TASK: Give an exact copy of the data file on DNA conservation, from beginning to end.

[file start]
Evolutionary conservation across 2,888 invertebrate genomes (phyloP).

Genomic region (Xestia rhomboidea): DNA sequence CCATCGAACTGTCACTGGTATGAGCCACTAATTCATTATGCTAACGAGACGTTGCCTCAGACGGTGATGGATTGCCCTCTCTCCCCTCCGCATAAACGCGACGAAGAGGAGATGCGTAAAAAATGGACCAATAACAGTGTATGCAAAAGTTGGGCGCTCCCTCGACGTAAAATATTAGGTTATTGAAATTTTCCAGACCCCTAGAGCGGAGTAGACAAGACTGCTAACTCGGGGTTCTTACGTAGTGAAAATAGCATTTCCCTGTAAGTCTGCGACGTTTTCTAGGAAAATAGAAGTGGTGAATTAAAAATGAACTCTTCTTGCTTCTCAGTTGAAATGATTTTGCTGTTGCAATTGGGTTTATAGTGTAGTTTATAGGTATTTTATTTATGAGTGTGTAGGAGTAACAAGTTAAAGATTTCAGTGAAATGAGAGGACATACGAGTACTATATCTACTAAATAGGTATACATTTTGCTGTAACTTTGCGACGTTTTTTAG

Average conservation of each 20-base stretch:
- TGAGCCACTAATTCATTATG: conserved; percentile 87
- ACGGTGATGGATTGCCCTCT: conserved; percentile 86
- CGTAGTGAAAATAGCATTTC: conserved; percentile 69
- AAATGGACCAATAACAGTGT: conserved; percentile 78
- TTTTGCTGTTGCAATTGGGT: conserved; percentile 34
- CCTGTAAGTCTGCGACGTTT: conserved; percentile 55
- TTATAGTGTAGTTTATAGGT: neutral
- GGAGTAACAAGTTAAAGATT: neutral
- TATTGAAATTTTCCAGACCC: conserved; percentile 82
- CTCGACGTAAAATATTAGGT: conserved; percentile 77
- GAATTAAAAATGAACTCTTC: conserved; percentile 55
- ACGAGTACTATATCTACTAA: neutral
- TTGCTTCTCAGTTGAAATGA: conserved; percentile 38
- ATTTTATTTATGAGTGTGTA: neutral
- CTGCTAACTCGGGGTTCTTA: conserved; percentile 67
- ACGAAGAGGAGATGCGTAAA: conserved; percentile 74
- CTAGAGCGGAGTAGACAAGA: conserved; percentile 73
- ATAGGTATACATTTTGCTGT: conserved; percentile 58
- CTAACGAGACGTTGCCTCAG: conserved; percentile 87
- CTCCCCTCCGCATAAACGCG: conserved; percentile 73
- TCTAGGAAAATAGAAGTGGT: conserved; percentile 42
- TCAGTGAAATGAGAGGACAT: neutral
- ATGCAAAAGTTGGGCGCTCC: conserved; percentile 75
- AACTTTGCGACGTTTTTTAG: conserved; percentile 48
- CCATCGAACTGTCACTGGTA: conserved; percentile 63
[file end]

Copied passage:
Evolutionary conservation across 2,888 invertebrate genomes (phyloP).

Genomic region (Xestia rhomboidea): DNA sequence CCATCGAACTGTCACTGGTATGAGCCACTAATTCATTATGCTAACGAGACGTTGCCTCAGACGGTGATGGATTGCCCTCTCTCCCCTCCGCATAAACGCGACGAAGAGGAGATGCGTAAAAAATGGACCAATAACAGTGTATGCAAAAGTTGGGCGCTCCCTCGACGTAAAATATTAGGTTATTGAAATTTTCCAGACCCCTAGAGCGGAGTAGACAAGACTGCTAACTCGGGGTTCTTACGTAGTGAAAATAGCATTTCCCTGTAAGTCTGCGACGTTTTCTAGGAAAATAGAAGTGGTGAATTAAAAATGAACTCTTCTTGCTTCTCAGTTGAAATGATTTTGCTGTTGCAATTGGGTTTATAGTGTAGTTTATAGGTATTTTATTTATGAGTGTGTAGGAGTAACAAGTTAAAGATTTCAGTGAAATGAGAGGACATACGAGTACTATATCTACTAAATAGGTATACATTTTGCTGTAACTTTGCGACGTTTTTTAG

Average conservation of each 20-base stretch:
- TGAGCCACTAATTCATTATG: conserved; percentile 87
- ACGGTGATGGATTGCCCTCT: conserved; percentile 86
- CGTAGTGAAAATAGCATTTC: conserved; percentile 69
- AAATGGACCAATAACAGTGT: conserved; percentile 78
- TTTTGCTGTTGCAATTGGGT: conserved; percentile 34
- CCTGTAAGTCTGCGACGTTT: conserved; percentile 55
- TTATAGTGTAGTTTATAGGT: neutral
- GGAGTAACAAGTTAAAGATT: neutral
- TATTGAAATTTTCCAGACCC: conserved; percentile 82
- CTCGACGTAAAATATTAGGT: conserved; percentile 77
- GAATTAAAAATGAACTCTTC: conserved; percentile 55
- ACGAGTACTATATCTACTAA: neutral
- TTGCTTCTCAGTTGAAATGA: conserved; percentile 38
- ATTTTATTTATGAGTGTGTA: neutral
- CTGCTAACTCGGGGTTCTTA: conserved; percentile 67
- ACGAAGAGGAGATGCGTAAA: conserved; percentile 74
- CTAGAGCGGAGTAGACAAGA: conserved; percentile 73
- ATAGGTATACATTTTGCTGT: conserved; percentile 58
- CTAACGAGACGTTGCCTCAG: conserved; percentile 87
- CTCCCCTCCGCATAAACGCG: conserved; percentile 73
- TCTAGGAAAATAGAAGTGGT: conserved; percentile 42
- TCAGTGAAATGAGAGGACAT: neutral
- ATGCAAAAGTTGGGCGCTCC: conserved; percentile 75
- AACTTTGCGACGTTTTTTAG: conserved; percentile 48
- CCATCGAACTGTCACTGGTA: conserved; percentile 63